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Hysterectomy with a General Gynecologist vs. Gynecologic Oncologist in the Setting of Endometrial Intraepithelial Neoplasia: A Cost-Effectiveness Analysis

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      Abstract:

      Background

      Standard treatment for patients with endometrial intraepithelial neoplasia (EIN) is a hysterectomy, which has a 43% risk of concomitant endometrial cancer on final pathology. General gynecologists and gynecologic oncologists perform hysterectomies; however, patients who have a hysterectomy for EIN with a general gynecologist and are found to have cancer may require a second surgery by a gynecologic oncologist to complete staging. There is current ongoing discussion regarding whether patients with EIN should be provided the option to receive the initial hysterectomy with a gynecologic oncologist.

      Objective

      To better understand if patients with EIN should be initially referred to a gynecologic oncologist for treatment, we examined the cost-effectiveness of hysterectomy by general gynecologists versus gynecologic oncologists for patients with EIN.

      Study Design

      We created a decision-analytic model using TreeAge Pro software to compare outcomes between patients with EIN undergoing hysterectomy by a general gynecologist versus a gynecologic oncologist. Our theoretical cohort contained 200,000 patients, an estimate of the number of individuals diagnosed with EIN each year in the United States. Outcomes included costs, quality-adjusted life years (QALYs), primary lymph node dissection (LND), secondary LND, surgical site infection, and perioperative mortality. We assumed that surgical morbidity and mortality were the same under generalist and specialist care and applied costs of travel and lost work for those seeing a gynecologic oncologist. We performed univariable sensitivity analyses as well as multivariable probabilistic sensitivity analysis to assess the model’s robustness given the uncertainty of model inputs.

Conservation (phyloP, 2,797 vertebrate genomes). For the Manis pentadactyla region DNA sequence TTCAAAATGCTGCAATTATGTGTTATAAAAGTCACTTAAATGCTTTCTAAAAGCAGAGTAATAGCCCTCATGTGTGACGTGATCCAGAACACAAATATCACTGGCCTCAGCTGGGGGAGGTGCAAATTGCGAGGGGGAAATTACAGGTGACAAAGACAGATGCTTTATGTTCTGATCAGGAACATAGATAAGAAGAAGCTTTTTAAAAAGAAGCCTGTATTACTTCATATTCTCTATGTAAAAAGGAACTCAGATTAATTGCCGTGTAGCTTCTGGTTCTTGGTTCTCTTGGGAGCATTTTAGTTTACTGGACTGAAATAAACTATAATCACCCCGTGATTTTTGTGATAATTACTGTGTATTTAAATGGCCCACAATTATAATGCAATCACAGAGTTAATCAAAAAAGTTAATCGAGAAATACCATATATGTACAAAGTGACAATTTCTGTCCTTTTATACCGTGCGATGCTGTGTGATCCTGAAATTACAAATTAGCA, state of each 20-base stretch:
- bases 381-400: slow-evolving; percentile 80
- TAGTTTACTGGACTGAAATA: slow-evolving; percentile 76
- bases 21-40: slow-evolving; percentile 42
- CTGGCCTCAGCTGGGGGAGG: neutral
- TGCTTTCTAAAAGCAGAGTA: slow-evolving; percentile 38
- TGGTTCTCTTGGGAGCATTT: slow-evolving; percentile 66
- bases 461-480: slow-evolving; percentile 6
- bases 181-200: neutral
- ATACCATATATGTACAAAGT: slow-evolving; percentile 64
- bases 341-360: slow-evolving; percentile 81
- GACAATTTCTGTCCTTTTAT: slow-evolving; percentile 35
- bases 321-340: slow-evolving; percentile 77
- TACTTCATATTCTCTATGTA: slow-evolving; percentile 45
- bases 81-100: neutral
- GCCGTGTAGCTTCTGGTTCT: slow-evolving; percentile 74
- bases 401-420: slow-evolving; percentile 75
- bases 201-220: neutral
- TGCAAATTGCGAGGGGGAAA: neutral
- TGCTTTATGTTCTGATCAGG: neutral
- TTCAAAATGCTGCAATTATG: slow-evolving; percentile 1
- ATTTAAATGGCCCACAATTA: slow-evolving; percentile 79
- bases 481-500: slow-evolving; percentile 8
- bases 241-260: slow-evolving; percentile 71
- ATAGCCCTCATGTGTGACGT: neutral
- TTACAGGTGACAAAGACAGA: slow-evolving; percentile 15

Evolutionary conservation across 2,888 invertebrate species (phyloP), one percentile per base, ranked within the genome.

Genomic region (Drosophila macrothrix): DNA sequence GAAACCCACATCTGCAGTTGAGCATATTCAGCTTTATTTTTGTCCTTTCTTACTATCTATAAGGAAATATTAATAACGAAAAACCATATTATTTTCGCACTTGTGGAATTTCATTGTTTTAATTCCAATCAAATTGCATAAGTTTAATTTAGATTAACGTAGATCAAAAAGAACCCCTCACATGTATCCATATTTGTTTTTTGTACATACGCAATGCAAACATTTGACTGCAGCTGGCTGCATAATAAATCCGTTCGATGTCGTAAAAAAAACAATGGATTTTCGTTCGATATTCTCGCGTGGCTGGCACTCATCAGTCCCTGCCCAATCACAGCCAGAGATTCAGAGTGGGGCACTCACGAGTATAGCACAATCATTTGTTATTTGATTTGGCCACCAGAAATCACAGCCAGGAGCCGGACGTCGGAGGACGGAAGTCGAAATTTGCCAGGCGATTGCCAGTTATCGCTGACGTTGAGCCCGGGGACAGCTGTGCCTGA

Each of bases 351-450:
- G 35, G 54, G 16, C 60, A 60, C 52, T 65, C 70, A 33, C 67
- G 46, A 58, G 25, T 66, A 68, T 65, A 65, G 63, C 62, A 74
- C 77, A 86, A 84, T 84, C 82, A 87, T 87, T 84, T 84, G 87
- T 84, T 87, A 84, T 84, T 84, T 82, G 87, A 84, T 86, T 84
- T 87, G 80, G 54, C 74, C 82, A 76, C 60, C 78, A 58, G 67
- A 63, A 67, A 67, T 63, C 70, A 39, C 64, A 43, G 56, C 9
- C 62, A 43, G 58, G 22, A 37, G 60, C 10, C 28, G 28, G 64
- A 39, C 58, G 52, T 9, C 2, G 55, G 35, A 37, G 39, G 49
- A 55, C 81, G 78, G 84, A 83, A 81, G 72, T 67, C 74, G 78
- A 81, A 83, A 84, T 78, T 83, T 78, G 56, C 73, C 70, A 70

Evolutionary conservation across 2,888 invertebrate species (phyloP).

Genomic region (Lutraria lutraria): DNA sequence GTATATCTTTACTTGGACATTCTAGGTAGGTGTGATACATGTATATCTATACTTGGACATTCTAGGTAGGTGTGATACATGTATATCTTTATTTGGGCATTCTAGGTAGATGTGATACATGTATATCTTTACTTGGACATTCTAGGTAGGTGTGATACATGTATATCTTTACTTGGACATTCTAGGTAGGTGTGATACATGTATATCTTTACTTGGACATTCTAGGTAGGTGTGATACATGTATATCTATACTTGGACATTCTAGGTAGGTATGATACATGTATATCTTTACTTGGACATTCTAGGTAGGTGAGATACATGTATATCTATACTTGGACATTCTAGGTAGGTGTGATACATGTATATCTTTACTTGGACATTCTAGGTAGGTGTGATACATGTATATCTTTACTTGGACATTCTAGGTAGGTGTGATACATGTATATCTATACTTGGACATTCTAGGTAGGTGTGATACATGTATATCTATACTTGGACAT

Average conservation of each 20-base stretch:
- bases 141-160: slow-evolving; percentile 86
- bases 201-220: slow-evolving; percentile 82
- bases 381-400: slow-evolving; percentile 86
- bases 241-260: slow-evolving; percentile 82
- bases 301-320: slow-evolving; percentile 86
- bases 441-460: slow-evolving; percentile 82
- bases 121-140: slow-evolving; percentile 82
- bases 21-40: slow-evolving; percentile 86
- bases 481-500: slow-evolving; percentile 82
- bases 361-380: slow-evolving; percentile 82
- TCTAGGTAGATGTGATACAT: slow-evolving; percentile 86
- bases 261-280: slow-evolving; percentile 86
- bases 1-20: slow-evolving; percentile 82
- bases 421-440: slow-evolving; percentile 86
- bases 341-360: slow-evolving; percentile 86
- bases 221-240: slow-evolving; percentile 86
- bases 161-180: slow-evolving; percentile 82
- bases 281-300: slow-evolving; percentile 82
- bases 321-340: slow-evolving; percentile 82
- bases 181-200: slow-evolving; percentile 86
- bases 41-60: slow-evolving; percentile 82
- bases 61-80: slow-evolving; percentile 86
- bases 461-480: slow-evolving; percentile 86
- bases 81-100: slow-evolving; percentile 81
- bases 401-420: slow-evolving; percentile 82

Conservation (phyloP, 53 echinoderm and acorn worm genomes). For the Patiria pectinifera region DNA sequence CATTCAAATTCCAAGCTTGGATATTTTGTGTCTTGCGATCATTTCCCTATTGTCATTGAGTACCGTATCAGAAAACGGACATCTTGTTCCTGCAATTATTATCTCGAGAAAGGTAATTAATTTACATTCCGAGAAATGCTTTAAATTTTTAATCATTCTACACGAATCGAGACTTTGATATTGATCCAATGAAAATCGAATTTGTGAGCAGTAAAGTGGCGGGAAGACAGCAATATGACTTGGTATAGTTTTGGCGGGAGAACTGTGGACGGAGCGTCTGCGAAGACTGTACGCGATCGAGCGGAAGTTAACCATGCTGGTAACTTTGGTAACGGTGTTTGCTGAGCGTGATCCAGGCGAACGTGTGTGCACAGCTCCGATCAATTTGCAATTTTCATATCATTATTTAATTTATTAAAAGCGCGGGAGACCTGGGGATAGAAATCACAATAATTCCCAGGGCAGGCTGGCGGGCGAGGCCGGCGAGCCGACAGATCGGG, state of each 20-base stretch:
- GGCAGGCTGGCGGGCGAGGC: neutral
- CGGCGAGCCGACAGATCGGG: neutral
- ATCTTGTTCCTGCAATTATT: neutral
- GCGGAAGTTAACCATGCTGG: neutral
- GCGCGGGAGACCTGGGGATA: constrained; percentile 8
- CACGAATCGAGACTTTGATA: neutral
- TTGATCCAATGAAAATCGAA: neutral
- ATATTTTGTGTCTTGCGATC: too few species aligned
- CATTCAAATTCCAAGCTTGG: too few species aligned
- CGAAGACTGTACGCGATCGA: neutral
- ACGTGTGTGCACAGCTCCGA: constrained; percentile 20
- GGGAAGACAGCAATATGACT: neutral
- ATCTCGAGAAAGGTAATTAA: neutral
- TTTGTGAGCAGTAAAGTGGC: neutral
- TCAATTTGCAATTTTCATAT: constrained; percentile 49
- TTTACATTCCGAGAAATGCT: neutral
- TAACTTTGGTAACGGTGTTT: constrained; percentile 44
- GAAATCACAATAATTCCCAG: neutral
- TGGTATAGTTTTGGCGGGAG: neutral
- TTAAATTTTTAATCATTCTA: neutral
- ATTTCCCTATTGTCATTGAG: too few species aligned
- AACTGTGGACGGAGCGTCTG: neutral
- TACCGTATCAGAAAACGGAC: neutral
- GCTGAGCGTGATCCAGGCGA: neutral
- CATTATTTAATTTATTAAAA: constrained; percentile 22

Results

      In our theoretical cohort of 200,000 patients with EIN, hysterectomy with a gynecologic oncologist was associated with a decrease in 10,811 second surgeries for LND, 87 surgical site infections, and 9 perioperative mortalities. When hysterectomy was performed by a general gynecologist, 9 fewer patients had a LND due to perioperative mortalities that occurred prior to LND with a gynecologic oncologist. Hysterectomy with a gynecologic oncologist was the dominant, cost-effective strategy as it saved $116 million and increased QALYs by 180. In our univariable analyses, hysterectomy with a gynecologic oncologist was cost-saving and increased QALYs over a wide range of probabilities and costs for LND, surgical site infection, and perioperative mortality. However, hysterectomy with a gynecologic oncologist is only a cost-effective and cost-saving saving strategy in just over 50% of multivariable simulations, demonstrating that that there is significant uncertainty in the model’s cost-effectiveness.

      Conclusions

      In our model, hysterectomy with a gynecologic oncologist for patients with EIN was associated with cost savings and increased QALYs. Our study supports that patients undergoing hysterectomy for EIN at institutions using Mayo criteria to determine need for lymphadenectomy may benefit from surgery with a gynecologic oncologist rather than a general gynecologist to reduce costs and adverse events associated with a second surgery.

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